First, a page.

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Top DHS officials defended the “Remain in Mexico” policy.

Officially called the Migrant Protection Protocols, the “Remain in Mexico” program has kept many asylum seekers in border cities and tent camps near the U.S.-Mexican border while they wait for their immigration court dates in the U.S. The policy has been criticized as endangering the asylum seekers by forcing them to face both possible violence and lack of sanitary conditions, especially in the tent camps. Particularly vulnerable individuals, like pregnant women and some LGBTQ people, are not supposed to be part of the program, yet there have been reports of both pregnant women and transgender individuals being returned to Mexico where they are unsafe. Acting CBP Commissioner Mark Morgan defended the program saying now the “loophole” of bringing a child to get into the U.S. has been closed, and that having families remain in Mexico is the administration’s alternative to detaining them for the whole duration of their case (which is prohibited by the Flores Agreement). Acting Director of USCIS Ken Cuccinelli argued that the policy “achieved” the goal of stopping “catch and release.”

A record number of children were held in detention in the U.S. in 2019.

 69,550 children were held in detention in 2019, a number higher than any other country. The U.S. has acknowledged detaining children is psychologically harmful, but increased the number of detained children by 42% between just 2018 and 2019. Because the federal government was aware of the risks of family detention when it implemented it, on November 5 a federal judge ordered the government to provide mental health screenings and treatment to families who were separated and are now traumatized. 

A federal judge in Boston ruled that suspicionless searches of electronics at the border are unconstitutional.

 District Judge Denise Casper ruled on Tuesday that border agents need reasonable suspicion to search through travelers’ phones and laptops at airports and other ports of entry. Current ICE and CBP policies allow for routine searches of electronics with no suspicion. The number of electronic searches at U.S. ports of entry has increased greatly during the Trump administration, from 8,500 in 2015 to more than 30,000 in 2018. Since this decision is at the district court level, it is not binding on higher courts.

The Supreme Court heard oral arguments on DACA

President Trump announced the end of DACA more than two years ago. Due to litigation, it is still in effect, and now the Supreme Court will have the final word. The Supreme Court heard arguments yesterday on 1) whether federal judges are able to review DACA, and 2) whether the way Trump went about ending DACA violated the law. The government argued that ending DACA falls within normal discretion, while plaintiffs argued the government’s ending of DACA violates the Administrative Procedure Act. The justices seemed split, though many justices kept their feelings close to their chest. A decision can be expected by summer.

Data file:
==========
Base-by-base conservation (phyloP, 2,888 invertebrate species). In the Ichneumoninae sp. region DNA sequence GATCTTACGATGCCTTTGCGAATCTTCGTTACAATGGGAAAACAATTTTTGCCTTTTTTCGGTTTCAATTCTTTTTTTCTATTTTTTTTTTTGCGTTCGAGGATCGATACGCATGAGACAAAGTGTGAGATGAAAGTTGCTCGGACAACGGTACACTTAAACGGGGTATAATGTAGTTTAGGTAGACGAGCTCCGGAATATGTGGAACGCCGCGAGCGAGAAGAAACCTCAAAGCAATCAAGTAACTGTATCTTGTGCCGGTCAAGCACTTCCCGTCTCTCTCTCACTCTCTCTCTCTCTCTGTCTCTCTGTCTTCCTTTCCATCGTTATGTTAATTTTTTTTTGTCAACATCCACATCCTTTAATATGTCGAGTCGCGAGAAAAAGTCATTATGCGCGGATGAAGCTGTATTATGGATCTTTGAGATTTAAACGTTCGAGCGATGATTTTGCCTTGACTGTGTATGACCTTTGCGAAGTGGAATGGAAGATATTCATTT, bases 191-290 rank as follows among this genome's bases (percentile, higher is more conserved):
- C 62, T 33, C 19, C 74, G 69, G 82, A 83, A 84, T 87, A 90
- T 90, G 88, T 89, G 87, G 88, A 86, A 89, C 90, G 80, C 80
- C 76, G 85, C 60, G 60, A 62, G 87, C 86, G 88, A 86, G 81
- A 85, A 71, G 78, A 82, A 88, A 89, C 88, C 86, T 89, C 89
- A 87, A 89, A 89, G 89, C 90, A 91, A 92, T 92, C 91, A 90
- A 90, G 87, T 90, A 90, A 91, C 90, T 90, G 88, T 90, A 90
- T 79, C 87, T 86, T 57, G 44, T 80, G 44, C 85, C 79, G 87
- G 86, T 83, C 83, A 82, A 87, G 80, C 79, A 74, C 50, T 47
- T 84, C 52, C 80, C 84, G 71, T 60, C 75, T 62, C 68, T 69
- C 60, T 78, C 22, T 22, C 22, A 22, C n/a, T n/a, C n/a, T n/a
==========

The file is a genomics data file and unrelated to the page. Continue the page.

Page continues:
USCIS has proposed increased fees and a fee for asylum applications.

On November 8, the Trump administration announced a proposal that would increase fees significantly for a range of immigration applications and forms, including citizenship and DACA renewals. The proposal would also institute a $50 fee for asylum applications and a $490 fee for work authorization. The proposal was officially published on November 14 and will have a month-long comment period.

USCIS announced a proposed rule to deny some asylum seekers work authorization.

USCIS announced a proposed rule that would deny work authorization to asylum seekers who entered the U.S. outside of a port of entry. The proposed rule also seeks to automatically end work authorization for asylum seekers whose application is denied and administratively final. Additionally, all asylum seekers who did not file asylum applications within 1 year of their last entry into the U.S. are ineligible for work authorization. The rule also clarifies that if an asylum seeker fails to appear for their appointment, their asylum application or work authorization can be denied. Last, any asylum seeker who was convicted of a felony or certain public safety offenses is ineligible for work authorization. The rule also gives discretion to officers to deny employment authorization for “unresolved arrests or pending charges.” The proposed rule has been published in the Federal Register and is open for comment until January 13, 2020.

Acting CBP Commissioner Mark Morgan admitted that much of the new border wall construction is just replacing old barriers.

The president declared a state of emergency at the border in order to be able to transfer billions in military and pentagon funding to building the new border wall. On November 14, CBP acting Commissioner Morgan acknowledged that the 78 miles currently in construction has been replacing existing or “insufficient” barriers. The administration has just now started to break ground on building a wall where no barrier existed before. Morgan also acknowledged how acquiring private land for the border wall will continue to challenge the Trump administration.

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